Spring 2018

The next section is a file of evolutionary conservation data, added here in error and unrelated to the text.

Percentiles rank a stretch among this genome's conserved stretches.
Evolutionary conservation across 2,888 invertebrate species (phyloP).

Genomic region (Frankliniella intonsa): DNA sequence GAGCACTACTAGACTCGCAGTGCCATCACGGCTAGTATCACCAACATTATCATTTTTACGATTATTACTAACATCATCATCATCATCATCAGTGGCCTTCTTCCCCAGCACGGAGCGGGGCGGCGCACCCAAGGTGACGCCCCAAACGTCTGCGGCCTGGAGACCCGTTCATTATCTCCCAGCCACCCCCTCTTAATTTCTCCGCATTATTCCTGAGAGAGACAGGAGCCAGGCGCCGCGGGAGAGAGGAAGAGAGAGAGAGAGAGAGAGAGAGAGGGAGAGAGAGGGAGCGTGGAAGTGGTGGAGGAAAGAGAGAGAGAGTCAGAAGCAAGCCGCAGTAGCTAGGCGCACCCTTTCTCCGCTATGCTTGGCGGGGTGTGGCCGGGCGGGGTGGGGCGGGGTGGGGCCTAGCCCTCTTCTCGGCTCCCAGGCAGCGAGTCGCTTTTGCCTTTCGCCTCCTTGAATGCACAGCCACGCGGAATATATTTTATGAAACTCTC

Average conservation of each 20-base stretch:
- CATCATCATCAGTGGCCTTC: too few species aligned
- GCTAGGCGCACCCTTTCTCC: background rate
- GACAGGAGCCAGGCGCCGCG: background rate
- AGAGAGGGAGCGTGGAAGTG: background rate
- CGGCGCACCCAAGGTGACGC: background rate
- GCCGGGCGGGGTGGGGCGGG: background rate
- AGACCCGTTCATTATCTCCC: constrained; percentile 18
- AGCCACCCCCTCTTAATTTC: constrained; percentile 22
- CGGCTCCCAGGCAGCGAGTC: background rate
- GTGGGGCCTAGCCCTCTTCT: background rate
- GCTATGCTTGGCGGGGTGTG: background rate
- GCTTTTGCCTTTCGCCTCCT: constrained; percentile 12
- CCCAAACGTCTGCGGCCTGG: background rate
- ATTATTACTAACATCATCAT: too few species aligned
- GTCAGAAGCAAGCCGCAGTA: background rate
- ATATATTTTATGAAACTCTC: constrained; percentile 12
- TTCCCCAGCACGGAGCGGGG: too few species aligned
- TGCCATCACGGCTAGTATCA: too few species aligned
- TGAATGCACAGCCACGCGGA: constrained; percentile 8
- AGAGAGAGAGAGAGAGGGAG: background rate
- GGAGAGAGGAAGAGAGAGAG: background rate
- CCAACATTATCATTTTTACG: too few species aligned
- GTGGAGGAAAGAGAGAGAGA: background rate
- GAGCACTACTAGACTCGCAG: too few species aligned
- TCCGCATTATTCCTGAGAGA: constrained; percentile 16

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8 SAG-AFTRA | Spring 2018 | A Letter from the Executive Vice President R E B E C C A D A M O N "We should have the tools to fight back when someone tries to exploit our image or work, or uses it to defame us." Dear Member, I f there is a defining characteristic of our business in the modern era, it is the rapid pace of change. In a few short decades, we have gone from the internet being a wondrous curiosity to an essential tool to upending the way Americans consume news and entertainment. Change is never easy, but it usually comes with opportunity. We must embrace that opportunity. Television, for instance, has been enormously impacted by technological advancements. Streaming services and increased competition have resulted in a new Golden Age of television, with creativity and quality at an all-time high. I am excited about where these new roads can take us. But just as technology gives creative people the power to realize their visions, it also allows unscrupulous ones the ability to steal or deface others' work, or even tarnish reputations. This has come into sharp focus recently as a plethora of doctored videos have begun to appear online. The most disturbing are pornographic videos featuring the faces of prominent female actors. In fact, the technology has made it possible to manufacture just about anyone doing or saying almost anything. It has massive repercussions for our members in every area. Not only can images, voice and music be misused, but for our broadcaster members who report the news, it may be increasingly difficult to determine what's real and what's a convincing fake. An altered video has the potential to spark an international incident. The tools to make these videos are becoming more sophisticated and affordable. As a result, it's incumbent upon us, as artists and members of an influential union, to support SAG-AFTRA in establishing a framework for this technology to be used responsibly. Our union is diligently working on these concerns by continually updating our contracts to reflect the changing times and advocating for laws at state, federal and international levels that protect our interests. While our highest-profile members are the most common targets, these issues have the potential to affect us all. Fundamentally, it comes down to whether we believe artists should have the right to determine what happens to their work. For many of us, our images are inseparable from our work. Our members should have the right to determine what happens to their work, images or voices, whether it's a digital reproduction or a hologram performance. And that right should extend to their heirs — or whomever they will it to — after their passing. We should be the ones to decide if our images are being used in a film or video. We should decide whether our faces are being used to endorse a product, cause or political viewpoint. And we should have the tools to fight back when someone tries to exploit our image or work, or uses it to defame us. It should be the right of every artist to profit from the fruits of their labor — and that's a philosophy that goes hand in hand with the basic tenets of unionism. Our union has been there every time a new technological or business development took hold. The world never stops changing, the entertainment business continually evolves, and we will never stop adapting and fighting to protect our members. Onward together, Rebecca Damon

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